at best unpleasant and uncomfortable, involving time-consuming clinic appointments,
with all the attendant anxieties of waits and delays; at worst they are
invasive and traumatic.
Furthermore, there is little evidence to substantiate the widespread presumption
that early diagnosis leads to a better prognosis. After years of experimentation
with surgery, radiotherapy and chemotherapy regimes in the treatment of
breast cancer, there is little consensus that any substantially improves
long-term outcome. The death rate from cervical cancer has remained constant
over the past decade despite the fact that enough smears have been performed
to screen the female population twice over.
The ultimate confirmation of the irrationality of health promotion
is its immunity to refutation by facts. The classic illustration of this
is the persistence of the promotion of a 'healthy diet' on the grounds that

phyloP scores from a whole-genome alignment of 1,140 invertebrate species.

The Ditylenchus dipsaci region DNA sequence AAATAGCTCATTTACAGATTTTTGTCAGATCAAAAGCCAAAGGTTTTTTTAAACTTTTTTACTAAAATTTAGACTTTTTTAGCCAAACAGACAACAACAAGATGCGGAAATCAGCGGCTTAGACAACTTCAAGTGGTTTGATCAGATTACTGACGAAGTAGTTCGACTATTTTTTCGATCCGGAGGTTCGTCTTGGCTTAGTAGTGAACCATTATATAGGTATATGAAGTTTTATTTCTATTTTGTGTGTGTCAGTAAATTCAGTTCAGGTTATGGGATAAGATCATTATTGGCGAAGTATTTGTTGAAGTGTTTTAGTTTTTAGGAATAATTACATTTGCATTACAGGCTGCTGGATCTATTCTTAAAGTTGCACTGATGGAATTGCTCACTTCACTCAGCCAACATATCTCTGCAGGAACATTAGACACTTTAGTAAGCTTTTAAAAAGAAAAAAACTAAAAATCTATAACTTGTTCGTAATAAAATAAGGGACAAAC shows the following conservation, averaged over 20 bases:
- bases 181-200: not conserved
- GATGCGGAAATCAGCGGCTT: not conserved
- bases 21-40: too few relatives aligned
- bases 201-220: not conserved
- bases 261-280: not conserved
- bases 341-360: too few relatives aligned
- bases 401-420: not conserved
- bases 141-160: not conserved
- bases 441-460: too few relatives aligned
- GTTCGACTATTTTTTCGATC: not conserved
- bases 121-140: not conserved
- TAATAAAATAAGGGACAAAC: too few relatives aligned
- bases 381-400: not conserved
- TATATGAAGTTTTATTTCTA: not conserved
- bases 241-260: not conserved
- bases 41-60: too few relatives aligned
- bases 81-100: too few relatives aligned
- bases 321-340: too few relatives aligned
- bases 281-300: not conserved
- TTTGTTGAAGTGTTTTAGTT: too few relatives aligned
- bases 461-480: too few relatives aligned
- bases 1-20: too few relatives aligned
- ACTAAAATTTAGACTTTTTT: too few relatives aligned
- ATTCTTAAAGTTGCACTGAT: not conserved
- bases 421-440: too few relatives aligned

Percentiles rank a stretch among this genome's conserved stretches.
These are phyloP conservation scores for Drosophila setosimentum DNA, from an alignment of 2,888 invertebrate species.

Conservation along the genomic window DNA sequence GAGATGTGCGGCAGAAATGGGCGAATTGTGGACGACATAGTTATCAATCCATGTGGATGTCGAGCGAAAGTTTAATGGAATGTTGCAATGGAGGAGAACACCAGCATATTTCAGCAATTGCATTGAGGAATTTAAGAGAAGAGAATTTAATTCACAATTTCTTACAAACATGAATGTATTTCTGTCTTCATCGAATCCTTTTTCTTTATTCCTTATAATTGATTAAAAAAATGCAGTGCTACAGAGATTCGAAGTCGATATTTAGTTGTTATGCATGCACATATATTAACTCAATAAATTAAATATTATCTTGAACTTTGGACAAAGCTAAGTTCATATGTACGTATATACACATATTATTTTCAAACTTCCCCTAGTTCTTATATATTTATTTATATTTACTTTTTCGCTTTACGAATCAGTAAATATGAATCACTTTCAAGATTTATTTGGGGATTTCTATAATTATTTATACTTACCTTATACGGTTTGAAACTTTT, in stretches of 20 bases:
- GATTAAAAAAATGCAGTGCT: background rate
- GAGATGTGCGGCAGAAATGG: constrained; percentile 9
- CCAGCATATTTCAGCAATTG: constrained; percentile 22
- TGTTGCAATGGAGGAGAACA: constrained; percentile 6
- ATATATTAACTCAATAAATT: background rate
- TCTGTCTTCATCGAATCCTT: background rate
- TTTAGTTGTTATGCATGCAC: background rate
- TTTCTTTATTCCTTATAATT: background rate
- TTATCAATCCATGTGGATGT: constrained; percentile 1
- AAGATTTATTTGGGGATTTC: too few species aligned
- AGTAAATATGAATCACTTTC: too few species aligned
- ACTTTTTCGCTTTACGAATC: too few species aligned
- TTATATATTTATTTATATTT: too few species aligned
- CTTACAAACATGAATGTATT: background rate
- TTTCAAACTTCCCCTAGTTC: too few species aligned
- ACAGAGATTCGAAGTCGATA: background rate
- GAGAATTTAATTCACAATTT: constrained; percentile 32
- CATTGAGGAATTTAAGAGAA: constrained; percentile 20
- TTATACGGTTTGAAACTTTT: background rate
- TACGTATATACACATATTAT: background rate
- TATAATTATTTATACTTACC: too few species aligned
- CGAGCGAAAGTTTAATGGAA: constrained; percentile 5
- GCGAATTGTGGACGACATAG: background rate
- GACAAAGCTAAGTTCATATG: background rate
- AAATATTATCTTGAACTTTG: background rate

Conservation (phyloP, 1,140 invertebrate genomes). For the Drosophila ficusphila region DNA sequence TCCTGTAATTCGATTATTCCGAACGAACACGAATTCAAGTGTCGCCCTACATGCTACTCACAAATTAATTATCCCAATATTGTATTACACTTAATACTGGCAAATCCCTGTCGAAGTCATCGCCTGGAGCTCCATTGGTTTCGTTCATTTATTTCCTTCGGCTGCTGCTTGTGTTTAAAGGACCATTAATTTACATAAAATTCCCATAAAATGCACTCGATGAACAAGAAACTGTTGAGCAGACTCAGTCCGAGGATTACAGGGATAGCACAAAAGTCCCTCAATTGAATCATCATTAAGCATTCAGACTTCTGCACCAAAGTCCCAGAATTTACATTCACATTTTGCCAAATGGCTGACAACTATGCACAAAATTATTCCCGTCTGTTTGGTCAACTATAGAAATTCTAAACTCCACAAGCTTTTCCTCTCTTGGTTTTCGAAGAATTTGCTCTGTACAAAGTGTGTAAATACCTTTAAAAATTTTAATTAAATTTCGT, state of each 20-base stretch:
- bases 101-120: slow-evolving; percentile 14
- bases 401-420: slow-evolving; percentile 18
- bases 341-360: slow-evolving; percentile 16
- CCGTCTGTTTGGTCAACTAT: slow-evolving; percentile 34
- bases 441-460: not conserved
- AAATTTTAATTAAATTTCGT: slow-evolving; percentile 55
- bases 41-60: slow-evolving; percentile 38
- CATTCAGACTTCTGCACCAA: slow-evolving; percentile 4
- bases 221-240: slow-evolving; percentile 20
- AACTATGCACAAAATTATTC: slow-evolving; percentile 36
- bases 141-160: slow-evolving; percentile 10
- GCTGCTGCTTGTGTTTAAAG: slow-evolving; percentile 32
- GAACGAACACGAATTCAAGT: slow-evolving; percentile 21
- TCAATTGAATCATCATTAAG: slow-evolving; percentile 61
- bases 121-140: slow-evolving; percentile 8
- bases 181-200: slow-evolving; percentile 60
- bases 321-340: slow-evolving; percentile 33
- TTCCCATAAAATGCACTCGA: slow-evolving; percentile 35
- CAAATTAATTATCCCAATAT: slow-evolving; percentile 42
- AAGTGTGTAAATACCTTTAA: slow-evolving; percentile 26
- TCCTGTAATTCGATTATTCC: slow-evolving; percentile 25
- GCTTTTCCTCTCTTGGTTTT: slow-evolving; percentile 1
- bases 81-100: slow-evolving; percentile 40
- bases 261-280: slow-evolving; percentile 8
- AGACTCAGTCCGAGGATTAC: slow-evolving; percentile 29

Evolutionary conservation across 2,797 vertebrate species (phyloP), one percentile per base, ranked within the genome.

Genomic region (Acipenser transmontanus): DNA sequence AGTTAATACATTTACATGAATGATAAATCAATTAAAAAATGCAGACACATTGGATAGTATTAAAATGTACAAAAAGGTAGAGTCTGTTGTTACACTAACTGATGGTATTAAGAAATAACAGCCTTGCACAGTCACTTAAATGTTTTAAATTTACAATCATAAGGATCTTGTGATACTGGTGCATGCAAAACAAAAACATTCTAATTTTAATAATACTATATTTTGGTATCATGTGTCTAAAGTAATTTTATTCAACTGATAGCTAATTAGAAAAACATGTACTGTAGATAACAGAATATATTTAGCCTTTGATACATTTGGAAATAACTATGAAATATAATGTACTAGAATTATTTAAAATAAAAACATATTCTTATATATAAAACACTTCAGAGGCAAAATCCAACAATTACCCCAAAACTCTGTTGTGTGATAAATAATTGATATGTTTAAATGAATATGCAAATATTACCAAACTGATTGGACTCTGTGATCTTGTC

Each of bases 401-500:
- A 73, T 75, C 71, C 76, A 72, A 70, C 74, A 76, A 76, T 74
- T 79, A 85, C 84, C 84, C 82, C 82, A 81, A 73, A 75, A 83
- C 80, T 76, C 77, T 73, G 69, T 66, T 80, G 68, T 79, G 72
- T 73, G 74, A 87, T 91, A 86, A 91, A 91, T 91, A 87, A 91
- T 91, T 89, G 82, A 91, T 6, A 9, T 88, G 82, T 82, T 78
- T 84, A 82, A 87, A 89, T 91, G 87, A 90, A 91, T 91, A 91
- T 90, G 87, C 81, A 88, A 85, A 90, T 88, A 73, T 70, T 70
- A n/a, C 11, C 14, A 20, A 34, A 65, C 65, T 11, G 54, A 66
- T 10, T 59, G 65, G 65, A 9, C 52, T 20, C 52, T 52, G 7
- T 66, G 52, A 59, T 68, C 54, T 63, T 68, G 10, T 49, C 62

it prevents coronary heart disease. The diet-heart disease thesis rests
on the notion that, if a high-fat diet contributes to the build up of those
fatty plaques inside the coronary and other arteries that lead to heart
attacks and other manifestations of atherosclerosis, then a low-fat diet
will reverse these pathological processes and reduce the resulting morbidity
and mortality. This is a plausible thesis, but despite decades of intensive
study, it lacks scientific verification.
Eat your heart out
Critical evaluation of large population surveys, and particularly controversial
cross-cultural and migrant studies, reveals ambiguous results which fail
to demonstrate that dietary modification can prevent coronary heart
disease (see J Le Fanu, Eat your Heart Out, and TJ Moore, Heart
Failure). Le Fanu alleges that 'those responsible for promoting the
diet-heart disease theory seem to me to have deliberately edited or censored
evidence to justify their case' ('A healthy diet - fact or fashion', in Health,
Lifestyle and Environment', p102).
A recent sequence of events reveals a now familiar process. In February
the British Medical Journal reported the results of a major trial
on the prevention of coronary heart disease by reducing cholesterol levels
(by advice about diet, smoking and exercise, and drug treatment for raised
blood pressure and cholesterol) (BMJ, 15 February). The survey revealed
that over the 10 years after the end of the trial, cardiac deaths and total
mortality increased among those who received medical intervention